cover image Walking Through Walls: A Memoir

Walking Through Walls: A Memoir

Philip Smith, . . Atria, $23 (332pp) ISBN 978-1-4165-4294-0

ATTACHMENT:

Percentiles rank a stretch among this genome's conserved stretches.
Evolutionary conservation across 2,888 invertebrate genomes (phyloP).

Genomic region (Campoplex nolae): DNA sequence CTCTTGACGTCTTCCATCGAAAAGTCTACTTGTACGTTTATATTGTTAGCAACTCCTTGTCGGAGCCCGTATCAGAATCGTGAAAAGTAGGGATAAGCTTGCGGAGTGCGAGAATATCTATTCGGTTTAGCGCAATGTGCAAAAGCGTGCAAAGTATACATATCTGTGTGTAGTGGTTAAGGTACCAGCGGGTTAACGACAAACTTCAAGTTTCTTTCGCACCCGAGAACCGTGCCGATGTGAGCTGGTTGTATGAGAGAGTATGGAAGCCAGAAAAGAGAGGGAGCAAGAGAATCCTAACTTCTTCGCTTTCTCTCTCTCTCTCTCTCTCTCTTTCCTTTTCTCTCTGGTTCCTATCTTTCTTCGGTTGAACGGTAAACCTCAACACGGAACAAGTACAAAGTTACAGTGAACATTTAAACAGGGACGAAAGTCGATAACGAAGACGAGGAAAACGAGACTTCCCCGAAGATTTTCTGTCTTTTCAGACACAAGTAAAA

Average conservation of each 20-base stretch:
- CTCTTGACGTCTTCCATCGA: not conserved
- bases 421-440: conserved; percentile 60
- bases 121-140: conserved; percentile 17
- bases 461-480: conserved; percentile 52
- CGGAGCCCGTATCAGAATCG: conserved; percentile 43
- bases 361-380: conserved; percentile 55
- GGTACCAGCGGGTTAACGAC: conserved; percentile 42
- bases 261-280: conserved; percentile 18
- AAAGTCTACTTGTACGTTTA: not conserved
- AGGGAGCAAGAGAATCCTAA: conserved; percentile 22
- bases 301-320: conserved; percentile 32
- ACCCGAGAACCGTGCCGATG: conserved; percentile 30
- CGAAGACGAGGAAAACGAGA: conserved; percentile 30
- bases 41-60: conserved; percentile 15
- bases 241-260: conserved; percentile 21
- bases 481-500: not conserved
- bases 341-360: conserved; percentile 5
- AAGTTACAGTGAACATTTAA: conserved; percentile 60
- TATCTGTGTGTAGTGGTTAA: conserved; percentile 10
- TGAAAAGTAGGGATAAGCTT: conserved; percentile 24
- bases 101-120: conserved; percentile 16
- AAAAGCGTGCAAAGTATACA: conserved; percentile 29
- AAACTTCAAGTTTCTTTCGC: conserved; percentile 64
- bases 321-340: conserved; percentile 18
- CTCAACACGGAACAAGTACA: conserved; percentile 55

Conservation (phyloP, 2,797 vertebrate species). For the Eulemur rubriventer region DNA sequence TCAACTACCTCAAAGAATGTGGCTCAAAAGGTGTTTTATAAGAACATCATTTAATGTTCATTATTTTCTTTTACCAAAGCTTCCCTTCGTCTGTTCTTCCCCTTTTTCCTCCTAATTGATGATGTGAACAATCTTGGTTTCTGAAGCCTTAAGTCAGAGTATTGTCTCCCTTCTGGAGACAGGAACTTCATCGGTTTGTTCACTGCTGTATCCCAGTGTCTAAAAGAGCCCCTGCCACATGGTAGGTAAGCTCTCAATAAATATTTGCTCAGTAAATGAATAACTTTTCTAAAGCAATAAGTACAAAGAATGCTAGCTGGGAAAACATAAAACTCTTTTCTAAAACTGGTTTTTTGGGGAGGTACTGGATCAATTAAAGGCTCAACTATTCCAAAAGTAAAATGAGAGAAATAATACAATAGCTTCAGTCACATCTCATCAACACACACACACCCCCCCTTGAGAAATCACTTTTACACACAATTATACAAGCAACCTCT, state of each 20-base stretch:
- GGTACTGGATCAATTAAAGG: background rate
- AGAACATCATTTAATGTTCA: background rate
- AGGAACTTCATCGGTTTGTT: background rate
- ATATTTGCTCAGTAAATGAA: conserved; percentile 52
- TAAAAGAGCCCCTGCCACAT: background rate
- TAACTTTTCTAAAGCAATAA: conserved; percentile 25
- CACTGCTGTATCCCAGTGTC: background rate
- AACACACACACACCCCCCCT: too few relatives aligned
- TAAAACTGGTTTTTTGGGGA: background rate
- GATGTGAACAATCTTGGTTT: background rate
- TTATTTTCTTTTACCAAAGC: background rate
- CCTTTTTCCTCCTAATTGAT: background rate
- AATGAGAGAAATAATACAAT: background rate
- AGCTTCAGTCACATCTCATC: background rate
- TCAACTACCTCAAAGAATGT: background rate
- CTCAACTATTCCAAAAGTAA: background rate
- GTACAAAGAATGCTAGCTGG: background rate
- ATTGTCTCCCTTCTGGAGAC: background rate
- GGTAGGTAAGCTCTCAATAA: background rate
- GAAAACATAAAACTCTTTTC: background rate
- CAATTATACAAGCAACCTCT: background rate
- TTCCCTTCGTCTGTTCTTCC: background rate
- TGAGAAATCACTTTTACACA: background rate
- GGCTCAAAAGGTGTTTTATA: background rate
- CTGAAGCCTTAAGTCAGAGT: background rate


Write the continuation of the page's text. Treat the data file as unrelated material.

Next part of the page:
Smith, an artist and former managing editor of GQ magazine, reflects on his youth in 1960s Miami. He wanted “a father who mowed the lawn, drank beer, and fell asleep in front of the TV.” Instead, his dad, Lew Smith, was a successful interior decorator, who went through a “macrobiotic transformation” and began tuning into mystical vibrations. Young Philip was introduced to fasting and yogic diets, while Lew explored esoteric spirituality, reincarnation, Bach Flower Remedies and such metaphysical arcana as the akashic records, an “ethereal Library of Congress” of every soul in human history: “[Philip] wasn't sure if this endless invisible database also included reruns of I Love Lucy or Perry Mason , but it probably did.” After a 1968 encounter with famed trance medium Arthur Ford, Lew found his true calling as a psychic healer, and “overnight our isolated house became Lourdes central.” Smith's fine flair for waggish anecdotes is especially evident in his riotous recall of being suckered into Scientology at age 17. He looks back at his father with much affection in this mirthful memoir that bounces between the comic and the cosmic. Smith is a gifted humorist, and readers are certain to request more merriment. (Sept. 16)